Jennie Steinberg, LMFT, LPCC
I spent the better part of 2016 planning my wedding, and in that process, I learned a lot. I learned how to negotiate a vendor contract to make sure my interests were protected. I learned how to delegate and then trust. I learned that it’s important for me to have a creative outlet. I even learned to have a healthier relationship with food.
But far and away the most important lesson I learned was how to handle stress. Or, more accurately, how to have a productive dialogue with it.
You see, unlike most people who are putting together a wedding, I loved wedding planning. In fact, if I weren’t a therapist, it’s likely I would be an event planner. Because I was so excited to put together this event, I knew I was heading down the wrong path any time I felt a lot of stress.
When I couldn’t get a color scheme to work, it meant that I needed to revisit my thought process. (I started with four different colors and then switched gears and made my wedding color “blue” — much easier!) When I had a gut feeling about a vendor, I learned to trust it. When I was exerting too much energy on finding the perfect cake topper, it meant I should probably just ask my florist to adorn it with a few sunflowers.
I did plenty of things that would have made other people feel stressed out, including hand-making my invitations and centerpieces. But I didn’t worry very much about any of these things, because they were aligned with my interests. Even though they were a lot of work, they put me quite in my element.
In short, here’s what I learned:
Stress Serves a Function.
I first learned this several years ago when my landlord decided to sell the apartment building where I was living and I had to move. I went to see my therapist and described my “symptoms” — I couldn’t stop checking Craigslist for listings, I felt fidgety and nervous, and my stress level was through the roof! She asked me to examine the purpose of that stress, and I told her that it was motivating me to keep working on the problem.
“Exactly,” she said.
Here’s what stress says:
- “Do something.”
- “Make a change, this isn’t working.”
- “Keep brainstorming, keep working on this, you’ll figure it out.”
- “Find a solution.”
- “You made a wrong turn.”
Like all emotions, stress exists because it’s trying to communicate something to us. If we lean in and listen — if we work with stress rather than against it — we’re much more likely to resolve our issues quickly.
Being in the Habit of Stress.
But sometimes, stress isn’t productive.
If you set up a lifestyle where you’re constantly busy, constantly hurried, constantly under pressure, stress becomes a habit. In some social circles, stress can even be a status symbol. “Gosh, I’m so busy that I haven’t been to the gym in weeks.” And then the one-upmanship that follows: “Yeah, I know what you mean — I haven’t been to the gym in weeks either… and also I don’t have time to do my laundry!” “Me too — I haven’t done my laundry in like two months! And some days I can’t even find the time to shower… I just use extra deodorant!”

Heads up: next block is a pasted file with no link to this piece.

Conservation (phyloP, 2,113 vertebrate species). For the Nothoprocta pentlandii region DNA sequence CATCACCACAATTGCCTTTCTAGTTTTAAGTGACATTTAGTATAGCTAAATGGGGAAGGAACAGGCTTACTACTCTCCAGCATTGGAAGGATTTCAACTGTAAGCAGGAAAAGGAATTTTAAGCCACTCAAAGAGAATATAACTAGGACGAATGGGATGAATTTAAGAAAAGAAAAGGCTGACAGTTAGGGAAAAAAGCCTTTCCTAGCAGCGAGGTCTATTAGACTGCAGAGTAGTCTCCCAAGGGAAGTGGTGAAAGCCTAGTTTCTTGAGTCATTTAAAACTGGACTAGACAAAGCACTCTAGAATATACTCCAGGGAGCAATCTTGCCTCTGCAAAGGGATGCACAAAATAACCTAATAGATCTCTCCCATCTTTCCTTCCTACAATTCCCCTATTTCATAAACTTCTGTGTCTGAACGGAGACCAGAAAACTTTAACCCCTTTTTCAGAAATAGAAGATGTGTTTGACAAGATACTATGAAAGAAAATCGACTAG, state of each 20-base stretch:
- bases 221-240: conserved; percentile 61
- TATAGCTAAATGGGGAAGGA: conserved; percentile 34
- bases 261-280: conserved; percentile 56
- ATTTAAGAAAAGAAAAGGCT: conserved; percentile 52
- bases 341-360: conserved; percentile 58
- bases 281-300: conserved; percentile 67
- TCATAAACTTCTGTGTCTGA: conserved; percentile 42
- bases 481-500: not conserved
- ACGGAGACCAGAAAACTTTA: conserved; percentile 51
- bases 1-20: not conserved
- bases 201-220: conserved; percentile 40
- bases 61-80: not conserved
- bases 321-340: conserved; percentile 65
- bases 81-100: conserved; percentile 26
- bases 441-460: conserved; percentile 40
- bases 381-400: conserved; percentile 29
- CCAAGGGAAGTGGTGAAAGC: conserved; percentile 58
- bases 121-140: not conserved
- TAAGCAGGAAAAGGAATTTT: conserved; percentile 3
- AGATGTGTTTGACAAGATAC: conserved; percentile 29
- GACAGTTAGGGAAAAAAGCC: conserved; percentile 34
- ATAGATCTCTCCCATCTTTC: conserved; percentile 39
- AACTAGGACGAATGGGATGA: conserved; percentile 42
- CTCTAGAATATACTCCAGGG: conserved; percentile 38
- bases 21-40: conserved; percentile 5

We live in a culture that tells us we have to be productive, we have to stay useful, we have to stay busy. And busy naturally leads to stress, and stress is a sign that you are capital-S Successful. Eventually your stress doesn’t even have an object anymore, and you just get into the habit of being busy and feeling stressed.
And that’s when stress gets unhealthy. Stress exists to alert us of a change that needs to be made. Evolutionarily, the adrenaline surge and cortisol spike that comes with something like a car accident or a confrontation serves us well. It readies us for action. But when we walk around with high levels of cortisol all the time, it makes us physically sick in the most literal sense. If you’re in the habit of stress, it might be time to question what that’s telling you about the lifestyle you’re living, and whether it’s something you’re satisfied with.
What About Stress Over Things You Can’t Control?
There are two categories of situations that you will encounter in your life:
1. Things you have control over
2. Things you do not have control over
We already talked about what to do with stress in category #1: use it to motivate you. But what about stress over things in category #2. Since you can’t change the situation, what you have to do instead is change your attitude. You have to come to a place where you can feel peaceful about your lack of control. Your ability to do that is likely to vary based on what the thing is — for example, it’s probably easier to find peace about traffic on the 101 than it is to find peace about the belief that you have wasted the best years of your life. But regardless, that’s where the work is.
What To Do With Stress When You Notice It.
When you notice you’re stressed out, ask yourself:
- Is this a situation I can control or a situation I can’t control?
- What is my stress trying to communicate to me?
- Is it possible I made a wrong turn and that’s why I’m feeling so stressed out?
- Is the best self-care in this moment to check the thing that’s making me stressed off of my to do list, or to take a deep breath and try to center myself in the here and now?
Sometimes, if there’s someone you’re close to in your life — whether a significant other, roommate, best friend, or parent, it’s also nice to engage a partner in helping you ask these questions. When you’re at peak stress level, you might not have the emotional wherewithal to tap into this yourself.
But in short, if you can work with stress, it will always be more effective than working against the stress.